Toughness. It’s about standing back up more times than you’ve been knocked down. It’s about facing down the odds stacked against you. It’s about withstanding pain and suffering for a greater good. It’s a theme at the core of these United States. In our myths toughness is John Wayne and Rocky and Ford trucks. We love it in our myths, but in reality, toughness is Fred Hampton, Fanny Lou Hamer and the Poor People’s Campaign. America hates toughness in reality.
We used to all agree on the basic idea that toughness itself was a particular mix of strength and resilience. Even if you hated the Rev. Dr. Martin Luther King Jr.at the time, his continuous risings up from brutal public beatings displayed a toughness that you couldn’t deny. Say whatever you want, do whatever you want; he would never be made to cower. If you hated him, you hated him for the obvious reasons, but you were outraged by his toughness.
Having a common understanding of toughness is important because it means we also have a common understanding of pain and suffering. This is especially important now as white liberals are beginning to understand how consistently conservatives refuse to go along with reality. Like, at least twice a day I see a post about how aggravating it is that “they don’t even believe in science!” As if that kind of thinking is new.
But a common understanding of pain and suffering has always been there. The same pain and suffering was intended with the words said against both MLK and Colin Kaepernick for their protests, though they were decades apart. Chants of “white power!” soon followed chants of “Black power!” just the same as chants of “all lives matter!” soon followed chants of “Black lives matter!” all for the sake of continuing the pain and suffering. But like I said, we used to all agree.
It’s perfectly reasonable to put a quick-draw, steel-jaw, damsel-saving cowboy with a slow-win, steel-chin, redemption-seeking boxer under the umbrella of toughness. But what if I told you that under that umbrella I was also going to put a silver-spooned, lying whiner? All things being equal, you’d probably tell me that I didn’t quite understand the purpose of umbrellas.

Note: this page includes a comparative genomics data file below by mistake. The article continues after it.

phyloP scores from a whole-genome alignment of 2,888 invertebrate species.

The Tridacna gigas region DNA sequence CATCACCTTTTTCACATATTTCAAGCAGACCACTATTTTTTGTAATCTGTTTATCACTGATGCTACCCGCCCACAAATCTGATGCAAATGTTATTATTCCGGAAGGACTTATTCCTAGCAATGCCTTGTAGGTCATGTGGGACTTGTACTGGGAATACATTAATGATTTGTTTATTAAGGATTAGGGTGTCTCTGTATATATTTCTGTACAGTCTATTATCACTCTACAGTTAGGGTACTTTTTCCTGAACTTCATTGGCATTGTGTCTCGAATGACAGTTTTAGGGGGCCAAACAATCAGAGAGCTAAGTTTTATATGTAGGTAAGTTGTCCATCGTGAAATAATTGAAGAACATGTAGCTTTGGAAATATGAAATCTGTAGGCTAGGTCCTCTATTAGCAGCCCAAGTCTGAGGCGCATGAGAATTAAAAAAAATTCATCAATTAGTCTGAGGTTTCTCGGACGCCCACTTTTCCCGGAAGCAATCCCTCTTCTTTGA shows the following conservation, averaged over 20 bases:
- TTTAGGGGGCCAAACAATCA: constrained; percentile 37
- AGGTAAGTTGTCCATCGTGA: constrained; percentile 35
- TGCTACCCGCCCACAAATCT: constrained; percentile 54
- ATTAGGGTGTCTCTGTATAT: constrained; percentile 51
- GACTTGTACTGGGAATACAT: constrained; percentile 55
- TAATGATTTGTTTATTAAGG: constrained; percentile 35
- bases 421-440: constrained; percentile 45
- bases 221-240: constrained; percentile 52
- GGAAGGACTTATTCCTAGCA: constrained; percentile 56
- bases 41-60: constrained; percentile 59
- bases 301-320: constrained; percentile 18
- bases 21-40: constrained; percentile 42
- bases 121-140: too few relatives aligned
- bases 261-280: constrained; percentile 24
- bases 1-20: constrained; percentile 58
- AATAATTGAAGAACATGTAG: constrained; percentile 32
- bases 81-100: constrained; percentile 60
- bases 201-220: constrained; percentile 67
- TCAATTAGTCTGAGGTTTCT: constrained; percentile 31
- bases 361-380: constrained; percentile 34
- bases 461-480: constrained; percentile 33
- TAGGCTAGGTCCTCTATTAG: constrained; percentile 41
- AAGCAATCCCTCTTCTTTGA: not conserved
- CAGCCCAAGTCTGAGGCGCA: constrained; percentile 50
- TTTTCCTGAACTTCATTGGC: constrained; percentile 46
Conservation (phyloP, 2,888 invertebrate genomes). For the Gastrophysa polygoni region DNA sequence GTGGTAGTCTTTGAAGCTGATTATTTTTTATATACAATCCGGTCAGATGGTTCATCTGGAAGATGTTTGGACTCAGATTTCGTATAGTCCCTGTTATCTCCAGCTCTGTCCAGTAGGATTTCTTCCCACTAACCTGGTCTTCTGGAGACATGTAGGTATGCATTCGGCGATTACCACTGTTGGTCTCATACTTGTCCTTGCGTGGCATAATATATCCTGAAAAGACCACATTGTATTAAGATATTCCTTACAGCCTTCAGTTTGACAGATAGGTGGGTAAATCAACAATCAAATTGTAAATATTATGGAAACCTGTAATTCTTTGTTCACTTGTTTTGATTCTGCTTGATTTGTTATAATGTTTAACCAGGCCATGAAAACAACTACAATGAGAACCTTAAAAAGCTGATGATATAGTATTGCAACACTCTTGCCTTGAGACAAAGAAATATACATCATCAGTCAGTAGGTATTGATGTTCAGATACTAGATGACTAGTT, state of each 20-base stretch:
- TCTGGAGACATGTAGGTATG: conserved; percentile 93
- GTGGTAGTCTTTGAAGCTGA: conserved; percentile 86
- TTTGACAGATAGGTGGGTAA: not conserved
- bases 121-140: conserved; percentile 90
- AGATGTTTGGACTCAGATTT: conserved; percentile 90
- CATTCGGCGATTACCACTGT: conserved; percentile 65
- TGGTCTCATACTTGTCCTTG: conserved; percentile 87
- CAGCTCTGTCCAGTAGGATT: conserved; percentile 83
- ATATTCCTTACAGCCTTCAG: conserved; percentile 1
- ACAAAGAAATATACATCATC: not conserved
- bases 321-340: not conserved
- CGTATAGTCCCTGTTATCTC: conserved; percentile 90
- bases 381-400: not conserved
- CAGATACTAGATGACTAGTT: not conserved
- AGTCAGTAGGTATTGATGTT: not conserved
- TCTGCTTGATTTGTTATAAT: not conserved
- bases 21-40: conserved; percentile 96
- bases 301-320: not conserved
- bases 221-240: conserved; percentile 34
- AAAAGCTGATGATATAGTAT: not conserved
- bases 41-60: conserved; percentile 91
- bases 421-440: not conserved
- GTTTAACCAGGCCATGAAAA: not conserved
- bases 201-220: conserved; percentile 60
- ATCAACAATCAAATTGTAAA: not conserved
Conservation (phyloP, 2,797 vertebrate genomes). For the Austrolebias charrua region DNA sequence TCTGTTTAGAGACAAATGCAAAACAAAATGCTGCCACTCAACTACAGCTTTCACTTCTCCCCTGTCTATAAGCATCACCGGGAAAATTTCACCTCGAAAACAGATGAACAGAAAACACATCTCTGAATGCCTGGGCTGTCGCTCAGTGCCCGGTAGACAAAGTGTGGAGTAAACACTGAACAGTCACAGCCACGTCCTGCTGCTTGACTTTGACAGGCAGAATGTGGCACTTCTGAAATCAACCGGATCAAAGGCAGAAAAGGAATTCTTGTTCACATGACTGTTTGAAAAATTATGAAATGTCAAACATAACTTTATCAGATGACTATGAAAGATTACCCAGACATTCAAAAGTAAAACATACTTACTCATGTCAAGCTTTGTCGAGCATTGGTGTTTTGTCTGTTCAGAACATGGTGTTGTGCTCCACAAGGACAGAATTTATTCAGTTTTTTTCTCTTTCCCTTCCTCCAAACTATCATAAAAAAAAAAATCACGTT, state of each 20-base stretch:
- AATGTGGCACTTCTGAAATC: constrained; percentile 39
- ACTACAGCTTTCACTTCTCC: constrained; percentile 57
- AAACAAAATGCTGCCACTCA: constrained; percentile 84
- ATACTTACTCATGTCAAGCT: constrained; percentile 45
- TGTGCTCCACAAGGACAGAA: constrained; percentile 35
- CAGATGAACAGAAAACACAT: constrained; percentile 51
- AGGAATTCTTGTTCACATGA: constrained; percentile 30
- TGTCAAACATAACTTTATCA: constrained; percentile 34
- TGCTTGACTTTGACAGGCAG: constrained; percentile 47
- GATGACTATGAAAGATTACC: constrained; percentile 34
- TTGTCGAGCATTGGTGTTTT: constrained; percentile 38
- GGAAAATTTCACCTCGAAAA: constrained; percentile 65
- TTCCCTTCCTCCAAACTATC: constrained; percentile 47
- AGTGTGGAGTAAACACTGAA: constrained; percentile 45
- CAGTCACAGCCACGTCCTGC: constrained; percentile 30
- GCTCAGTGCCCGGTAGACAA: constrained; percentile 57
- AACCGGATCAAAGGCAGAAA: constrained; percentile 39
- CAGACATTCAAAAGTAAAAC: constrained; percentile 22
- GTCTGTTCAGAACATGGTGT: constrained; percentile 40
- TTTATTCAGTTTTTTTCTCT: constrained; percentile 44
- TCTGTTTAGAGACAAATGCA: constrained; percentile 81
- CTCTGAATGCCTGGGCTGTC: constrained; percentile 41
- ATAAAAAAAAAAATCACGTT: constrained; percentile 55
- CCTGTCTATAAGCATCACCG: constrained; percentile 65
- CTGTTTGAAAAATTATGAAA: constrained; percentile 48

But all things aren’t equal. From the first moment he toyed with running for president in 2011 until right now, republicans’ favorite thing about the Commandorange in Chief has always been his toughness. Or should I say, “toughness” as in “hair?”
Now, look. Before I get too far here, no, this isn’t about what a liar the president is. If you haven’t figured out who he is by now, then you need to find Jesus. Also, this isn’t about what hypocrites the republicans are. If evangelical support of the president hasn’t shown you that by now, you ought to take them with you on your search.
And no, it’s not about how divided our nation has become—not how we currently frame that idea, anyway. When it comes down to it, there’s really only one truly divided group: white men. Black people aren’t divided over whether or not#BlackLivesMatter. Women aren’t divided over #MeToo. People without equal rights aren’t divided over whether or not they want equal rights. It’s only the people they want to be equal to who aren’t quite so sure. And right now, those people don’t even agree on the definition of toughness. This means they also don’t agree on the meanings of pain or suffering, either.
They probably never did, but like the rest of these divisions, it’s only become clear recently. Some white men define toughness the same across all social lines, but some define it as cruelty toward others. We’ve been seeing this for a while here in Maine under our soon-to-be ex-governor Paul LePage.
LePage’s exploitations are widely known. His actions have also hurt women and children while simultaneously helping along the opioid epidemic, and that’s just with one set of vetoes on a Wednesday in April. The arguments LePage gives to support his decisions probably sound very tough to his supporters, but man oh man are they just objectively the straight up whinings of a shitty kid. If you’ve ever heard his voice, then you know the tone I’m talking about. If you haven’t, please don’t.
But some do believe him to be tough. They feel the same about the “president” and in that belief, these fools have thrown away the very last bit of their national identities. Because inside toughness is stoicism and sacrifice and nobility and modesty—but now, no more. How can you respect the sacrifice and nobility, the toughness of a Purple Heart recipient if whining and bone spurs are also included in the definition?
The truth is that even toughness, the very core of American Exceptionalism itself, was just another and perhaps the last remaining veil of white supremacy in the American Myth. John Wayne, Rocky and Ford did their best, but it’s all out in the open now and everyone can see their (white) national(ist) identities for what they are.
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1 thought on “When white male supremacy ruins toughness itself”
Nailed it, again. Trump has to be given credit for exposing our mythologies; that is, ” in our face”, what we really are as a country . The question is: are we going to finally act on it and become change agents or just retreat back into our silos ?
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